McGrath charged that the Navy is oversubscribed in land attack. “We don’t spend enough time and energy on what navies do: sea control,” he declared. He called for the development of a “navy-killing navy,” adding that a navy built around that capability would be able to conduct most of the other operations that could arise.

“Congress has a good record of giving us what we ask for,” McGrath added. “The problem is, are we asking for the right thing? Congress is cocked and loaded to give us more resources. We just have to ask them.”

 

 Piracy panelists (l-r) Capt. Chuck Wolf, USN; Rear Adm. Terence E. McKnight, USN; Col. David W. Coffman, USMC; and Dr. Virginia Lunsford have a lively discussion about what is standing in the way of winning the war on piracy.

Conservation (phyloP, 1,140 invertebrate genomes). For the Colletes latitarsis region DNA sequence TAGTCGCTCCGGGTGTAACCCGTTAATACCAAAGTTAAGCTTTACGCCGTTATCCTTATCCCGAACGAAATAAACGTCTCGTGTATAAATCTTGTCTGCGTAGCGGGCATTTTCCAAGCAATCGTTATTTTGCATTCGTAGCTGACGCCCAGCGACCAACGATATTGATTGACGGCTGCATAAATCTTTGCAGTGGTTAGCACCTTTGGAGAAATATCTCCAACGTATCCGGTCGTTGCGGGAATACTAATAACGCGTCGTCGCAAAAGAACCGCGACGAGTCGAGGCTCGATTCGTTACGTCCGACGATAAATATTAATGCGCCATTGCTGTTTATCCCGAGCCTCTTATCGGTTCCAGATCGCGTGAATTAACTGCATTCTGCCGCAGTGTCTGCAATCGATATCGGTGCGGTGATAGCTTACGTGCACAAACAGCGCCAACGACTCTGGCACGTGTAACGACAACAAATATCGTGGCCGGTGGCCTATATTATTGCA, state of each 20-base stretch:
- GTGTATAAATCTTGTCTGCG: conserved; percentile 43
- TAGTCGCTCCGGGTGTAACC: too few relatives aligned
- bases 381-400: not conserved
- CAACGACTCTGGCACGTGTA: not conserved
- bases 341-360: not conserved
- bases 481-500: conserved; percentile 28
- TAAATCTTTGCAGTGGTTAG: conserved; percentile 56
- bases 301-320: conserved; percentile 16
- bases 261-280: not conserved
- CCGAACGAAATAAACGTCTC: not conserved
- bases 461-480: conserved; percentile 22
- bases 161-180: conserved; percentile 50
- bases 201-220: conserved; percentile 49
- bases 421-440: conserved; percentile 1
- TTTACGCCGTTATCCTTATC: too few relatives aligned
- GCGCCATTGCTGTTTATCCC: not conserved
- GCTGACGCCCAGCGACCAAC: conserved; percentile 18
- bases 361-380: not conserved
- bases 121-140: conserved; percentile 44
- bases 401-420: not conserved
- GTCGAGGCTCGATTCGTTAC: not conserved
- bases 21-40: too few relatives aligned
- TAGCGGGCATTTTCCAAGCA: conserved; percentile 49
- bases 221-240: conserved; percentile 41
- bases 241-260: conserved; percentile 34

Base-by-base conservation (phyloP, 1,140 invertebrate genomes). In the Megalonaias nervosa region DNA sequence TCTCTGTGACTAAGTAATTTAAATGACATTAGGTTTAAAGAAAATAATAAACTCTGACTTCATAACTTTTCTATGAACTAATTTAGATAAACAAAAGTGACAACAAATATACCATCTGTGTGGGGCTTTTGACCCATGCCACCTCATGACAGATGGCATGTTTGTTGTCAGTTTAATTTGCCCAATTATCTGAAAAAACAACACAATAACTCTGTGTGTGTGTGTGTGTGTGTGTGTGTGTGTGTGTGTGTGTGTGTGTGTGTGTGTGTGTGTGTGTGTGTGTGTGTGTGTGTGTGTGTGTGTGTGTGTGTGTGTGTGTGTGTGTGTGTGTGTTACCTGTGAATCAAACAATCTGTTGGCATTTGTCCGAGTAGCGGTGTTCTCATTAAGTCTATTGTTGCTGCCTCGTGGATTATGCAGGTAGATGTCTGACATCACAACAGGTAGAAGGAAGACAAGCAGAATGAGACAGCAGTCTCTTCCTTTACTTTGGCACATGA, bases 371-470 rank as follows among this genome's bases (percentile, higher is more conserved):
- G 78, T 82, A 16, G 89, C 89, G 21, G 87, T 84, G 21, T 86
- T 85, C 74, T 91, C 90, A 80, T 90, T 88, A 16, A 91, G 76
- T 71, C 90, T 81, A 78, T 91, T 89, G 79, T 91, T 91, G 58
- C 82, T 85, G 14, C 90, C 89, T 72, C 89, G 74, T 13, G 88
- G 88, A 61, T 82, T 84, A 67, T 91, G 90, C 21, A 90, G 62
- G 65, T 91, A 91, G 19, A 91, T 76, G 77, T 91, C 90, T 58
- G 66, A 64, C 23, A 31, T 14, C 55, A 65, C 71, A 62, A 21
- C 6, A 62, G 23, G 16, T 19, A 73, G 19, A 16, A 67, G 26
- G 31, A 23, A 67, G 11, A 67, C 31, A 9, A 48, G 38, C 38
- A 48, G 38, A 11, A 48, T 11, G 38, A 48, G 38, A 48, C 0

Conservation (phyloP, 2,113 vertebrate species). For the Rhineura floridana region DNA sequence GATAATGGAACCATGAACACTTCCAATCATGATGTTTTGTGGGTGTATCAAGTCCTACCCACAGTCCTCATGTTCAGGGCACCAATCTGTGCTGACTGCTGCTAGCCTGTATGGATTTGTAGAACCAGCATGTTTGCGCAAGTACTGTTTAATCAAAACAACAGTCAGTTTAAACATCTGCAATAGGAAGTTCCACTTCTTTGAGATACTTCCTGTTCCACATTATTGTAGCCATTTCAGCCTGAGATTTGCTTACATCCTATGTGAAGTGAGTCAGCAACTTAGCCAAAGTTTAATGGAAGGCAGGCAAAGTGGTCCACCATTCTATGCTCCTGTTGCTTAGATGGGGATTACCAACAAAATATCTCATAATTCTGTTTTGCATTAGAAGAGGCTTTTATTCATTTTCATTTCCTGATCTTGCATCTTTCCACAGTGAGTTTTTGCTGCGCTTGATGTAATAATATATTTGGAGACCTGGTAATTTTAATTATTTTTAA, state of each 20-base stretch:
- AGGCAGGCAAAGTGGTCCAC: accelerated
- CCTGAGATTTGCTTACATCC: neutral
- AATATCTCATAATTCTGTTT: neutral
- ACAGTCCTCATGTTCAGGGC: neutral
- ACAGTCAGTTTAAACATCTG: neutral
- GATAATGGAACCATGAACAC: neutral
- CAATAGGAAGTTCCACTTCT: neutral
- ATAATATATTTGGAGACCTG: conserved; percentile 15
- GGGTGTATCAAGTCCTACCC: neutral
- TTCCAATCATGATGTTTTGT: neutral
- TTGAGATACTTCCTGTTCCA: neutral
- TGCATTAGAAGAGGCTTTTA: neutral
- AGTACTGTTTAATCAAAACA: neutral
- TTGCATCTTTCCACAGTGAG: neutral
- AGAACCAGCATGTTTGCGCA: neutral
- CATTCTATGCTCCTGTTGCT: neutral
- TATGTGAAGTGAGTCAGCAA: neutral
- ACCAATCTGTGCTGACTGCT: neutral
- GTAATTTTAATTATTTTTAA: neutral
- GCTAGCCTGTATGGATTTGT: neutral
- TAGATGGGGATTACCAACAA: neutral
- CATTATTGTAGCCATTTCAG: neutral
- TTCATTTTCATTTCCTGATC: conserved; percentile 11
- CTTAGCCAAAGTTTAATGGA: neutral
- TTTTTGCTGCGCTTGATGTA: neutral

A morning panel discussion about piracy included both revealing facts and strong opinions. Panel moderator Dr. Virginia Lunsford opened the session by sharing how truly dire the piracy problem in the waters near Somalia has become. In 2008, there were 111 attacks; in 2009, this number jumped by 96 percent to 216 attacks. Panelists agreed that piracy is being driven by an economic engine: when anglers who had supported their families through fishing found outsiders absconding with hoards of the catch, leaving them with little to catch, they turned first to defending their waters but then to the more profitable “business” of piracy.